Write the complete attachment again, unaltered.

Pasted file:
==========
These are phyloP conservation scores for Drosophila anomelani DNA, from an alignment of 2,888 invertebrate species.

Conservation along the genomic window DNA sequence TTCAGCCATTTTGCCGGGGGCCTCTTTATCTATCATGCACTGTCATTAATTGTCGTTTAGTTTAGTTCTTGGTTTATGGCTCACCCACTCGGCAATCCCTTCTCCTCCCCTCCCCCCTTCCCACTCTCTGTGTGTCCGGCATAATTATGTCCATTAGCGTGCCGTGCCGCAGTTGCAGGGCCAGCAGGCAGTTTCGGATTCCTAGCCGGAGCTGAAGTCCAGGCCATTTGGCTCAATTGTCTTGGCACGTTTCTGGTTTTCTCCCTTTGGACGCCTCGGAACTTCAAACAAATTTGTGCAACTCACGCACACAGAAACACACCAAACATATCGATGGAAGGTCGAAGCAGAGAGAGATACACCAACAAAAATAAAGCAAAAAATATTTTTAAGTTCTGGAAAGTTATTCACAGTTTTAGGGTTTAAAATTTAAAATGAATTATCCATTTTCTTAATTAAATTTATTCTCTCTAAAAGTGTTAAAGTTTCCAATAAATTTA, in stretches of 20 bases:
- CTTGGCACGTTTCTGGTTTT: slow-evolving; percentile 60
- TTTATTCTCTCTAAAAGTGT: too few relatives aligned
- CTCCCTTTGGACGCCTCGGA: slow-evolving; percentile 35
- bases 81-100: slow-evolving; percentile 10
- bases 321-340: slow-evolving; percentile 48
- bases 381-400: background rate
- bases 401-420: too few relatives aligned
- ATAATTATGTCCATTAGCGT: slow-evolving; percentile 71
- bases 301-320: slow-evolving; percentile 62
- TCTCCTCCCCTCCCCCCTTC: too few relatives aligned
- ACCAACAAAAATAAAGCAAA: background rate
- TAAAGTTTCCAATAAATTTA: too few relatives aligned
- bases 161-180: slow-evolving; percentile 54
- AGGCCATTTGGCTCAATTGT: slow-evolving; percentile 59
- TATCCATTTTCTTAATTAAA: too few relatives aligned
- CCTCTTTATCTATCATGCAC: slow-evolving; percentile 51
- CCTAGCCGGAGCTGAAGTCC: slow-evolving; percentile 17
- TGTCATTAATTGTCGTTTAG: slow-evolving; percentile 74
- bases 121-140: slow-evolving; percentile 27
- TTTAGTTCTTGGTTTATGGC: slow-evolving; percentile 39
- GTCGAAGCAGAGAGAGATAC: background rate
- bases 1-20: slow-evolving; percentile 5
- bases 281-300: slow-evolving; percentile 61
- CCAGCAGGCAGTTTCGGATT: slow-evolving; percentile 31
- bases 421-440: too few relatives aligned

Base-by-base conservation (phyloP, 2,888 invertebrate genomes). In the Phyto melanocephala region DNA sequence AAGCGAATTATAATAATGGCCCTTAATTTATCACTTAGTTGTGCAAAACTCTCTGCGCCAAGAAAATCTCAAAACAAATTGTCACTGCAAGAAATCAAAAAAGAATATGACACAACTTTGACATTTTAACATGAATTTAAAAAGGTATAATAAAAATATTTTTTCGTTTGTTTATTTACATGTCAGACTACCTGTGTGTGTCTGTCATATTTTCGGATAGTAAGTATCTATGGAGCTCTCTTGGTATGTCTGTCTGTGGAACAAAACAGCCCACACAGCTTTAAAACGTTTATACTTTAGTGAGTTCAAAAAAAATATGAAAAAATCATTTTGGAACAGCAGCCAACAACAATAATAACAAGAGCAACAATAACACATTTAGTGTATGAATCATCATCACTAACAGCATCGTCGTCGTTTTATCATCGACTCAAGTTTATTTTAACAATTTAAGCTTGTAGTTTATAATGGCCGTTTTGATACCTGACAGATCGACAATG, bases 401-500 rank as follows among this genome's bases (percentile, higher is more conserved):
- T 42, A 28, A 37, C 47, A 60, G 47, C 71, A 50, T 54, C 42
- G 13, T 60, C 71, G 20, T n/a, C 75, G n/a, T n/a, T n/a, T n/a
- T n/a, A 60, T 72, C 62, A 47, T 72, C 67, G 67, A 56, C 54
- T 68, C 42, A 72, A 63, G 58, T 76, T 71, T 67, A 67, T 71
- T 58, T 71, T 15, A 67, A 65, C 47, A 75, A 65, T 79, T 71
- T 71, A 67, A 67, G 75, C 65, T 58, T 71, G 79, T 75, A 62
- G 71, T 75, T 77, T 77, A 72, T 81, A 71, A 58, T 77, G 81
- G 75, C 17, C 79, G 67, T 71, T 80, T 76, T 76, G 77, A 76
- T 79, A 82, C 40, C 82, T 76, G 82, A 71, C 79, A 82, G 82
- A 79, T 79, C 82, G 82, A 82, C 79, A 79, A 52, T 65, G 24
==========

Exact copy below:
These are phyloP conservation scores for Drosophila anomelani DNA, from an alignment of 2,888 invertebrate species.

Conservation along the genomic window DNA sequence TTCAGCCATTTTGCCGGGGGCCTCTTTATCTATCATGCACTGTCATTAATTGTCGTTTAGTTTAGTTCTTGGTTTATGGCTCACCCACTCGGCAATCCCTTCTCCTCCCCTCCCCCCTTCCCACTCTCTGTGTGTCCGGCATAATTATGTCCATTAGCGTGCCGTGCCGCAGTTGCAGGGCCAGCAGGCAGTTTCGGATTCCTAGCCGGAGCTGAAGTCCAGGCCATTTGGCTCAATTGTCTTGGCACGTTTCTGGTTTTCTCCCTTTGGACGCCTCGGAACTTCAAACAAATTTGTGCAACTCACGCACACAGAAACACACCAAACATATCGATGGAAGGTCGAAGCAGAGAGAGATACACCAACAAAAATAAAGCAAAAAATATTTTTAAGTTCTGGAAAGTTATTCACAGTTTTAGGGTTTAAAATTTAAAATGAATTATCCATTTTCTTAATTAAATTTATTCTCTCTAAAAGTGTTAAAGTTTCCAATAAATTTA, in stretches of 20 bases:
- CTTGGCACGTTTCTGGTTTT: slow-evolving; percentile 60
- TTTATTCTCTCTAAAAGTGT: too few relatives aligned
- CTCCCTTTGGACGCCTCGGA: slow-evolving; percentile 35
- bases 81-100: slow-evolving; percentile 10
- bases 321-340: slow-evolving; percentile 48
- bases 381-400: background rate
- bases 401-420: too few relatives aligned
- ATAATTATGTCCATTAGCGT: slow-evolving; percentile 71
- bases 301-320: slow-evolving; percentile 62
- TCTCCTCCCCTCCCCCCTTC: too few relatives aligned
- ACCAACAAAAATAAAGCAAA: background rate
- TAAAGTTTCCAATAAATTTA: too few relatives aligned
- bases 161-180: slow-evolving; percentile 54
- AGGCCATTTGGCTCAATTGT: slow-evolving; percentile 59
- TATCCATTTTCTTAATTAAA: too few relatives aligned
- CCTCTTTATCTATCATGCAC: slow-evolving; percentile 51
- CCTAGCCGGAGCTGAAGTCC: slow-evolving; percentile 17
- TGTCATTAATTGTCGTTTAG: slow-evolving; percentile 74
- bases 121-140: slow-evolving; percentile 27
- TTTAGTTCTTGGTTTATGGC: slow-evolving; percentile 39
- GTCGAAGCAGAGAGAGATAC: background rate
- bases 1-20: slow-evolving; percentile 5
- bases 281-300: slow-evolving; percentile 61
- CCAGCAGGCAGTTTCGGATT: slow-evolving; percentile 31
- bases 421-440: too few relatives aligned

Base-by-base conservation (phyloP, 2,888 invertebrate genomes). In the Phyto melanocephala region DNA sequence AAGCGAATTATAATAATGGCCCTTAATTTATCACTTAGTTGTGCAAAACTCTCTGCGCCAAGAAAATCTCAAAACAAATTGTCACTGCAAGAAATCAAAAAAGAATATGACACAACTTTGACATTTTAACATGAATTTAAAAAGGTATAATAAAAATATTTTTTCGTTTGTTTATTTACATGTCAGACTACCTGTGTGTGTCTGTCATATTTTCGGATAGTAAGTATCTATGGAGCTCTCTTGGTATGTCTGTCTGTGGAACAAAACAGCCCACACAGCTTTAAAACGTTTATACTTTAGTGAGTTCAAAAAAAATATGAAAAAATCATTTTGGAACAGCAGCCAACAACAATAATAACAAGAGCAACAATAACACATTTAGTGTATGAATCATCATCACTAACAGCATCGTCGTCGTTTTATCATCGACTCAAGTTTATTTTAACAATTTAAGCTTGTAGTTTATAATGGCCGTTTTGATACCTGACAGATCGACAATG, bases 401-500 rank as follows among this genome's bases (percentile, higher is more conserved):
- T 42, A 28, A 37, C 47, A 60, G 47, C 71, A 50, T 54, C 42
- G 13, T 60, C 71, G 20, T n/a, C 75, G n/a, T n/a, T n/a, T n/a
- T n/a, A 60, T 72, C 62, A 47, T 72, C 67, G 67, A 56, C 54
- T 68, C 42, A 72, A 63, G 58, T 76, T 71, T 67, A 67, T 71
- T 58, T 71, T 15, A 67, A 65, C 47, A 75, A 65, T 79, T 71
- T 71, A 67, A 67, G 75, C 65, T 58, T 71, G 79, T 75, A 62
- G 71, T 75, T 77, T 77, A 72, T 81, A 71, A 58, T 77, G 81
- G 75, C 17, C 79, G 67, T 71, T 80, T 76, T 76, G 77, A 76
- T 79, A 82, C 40, C 82, T 76, G 82, A 71, C 79, A 82, G 82
- A 79, T 79, C 82, G 82, A 82, C 79, A 79, A 52, T 65, G 24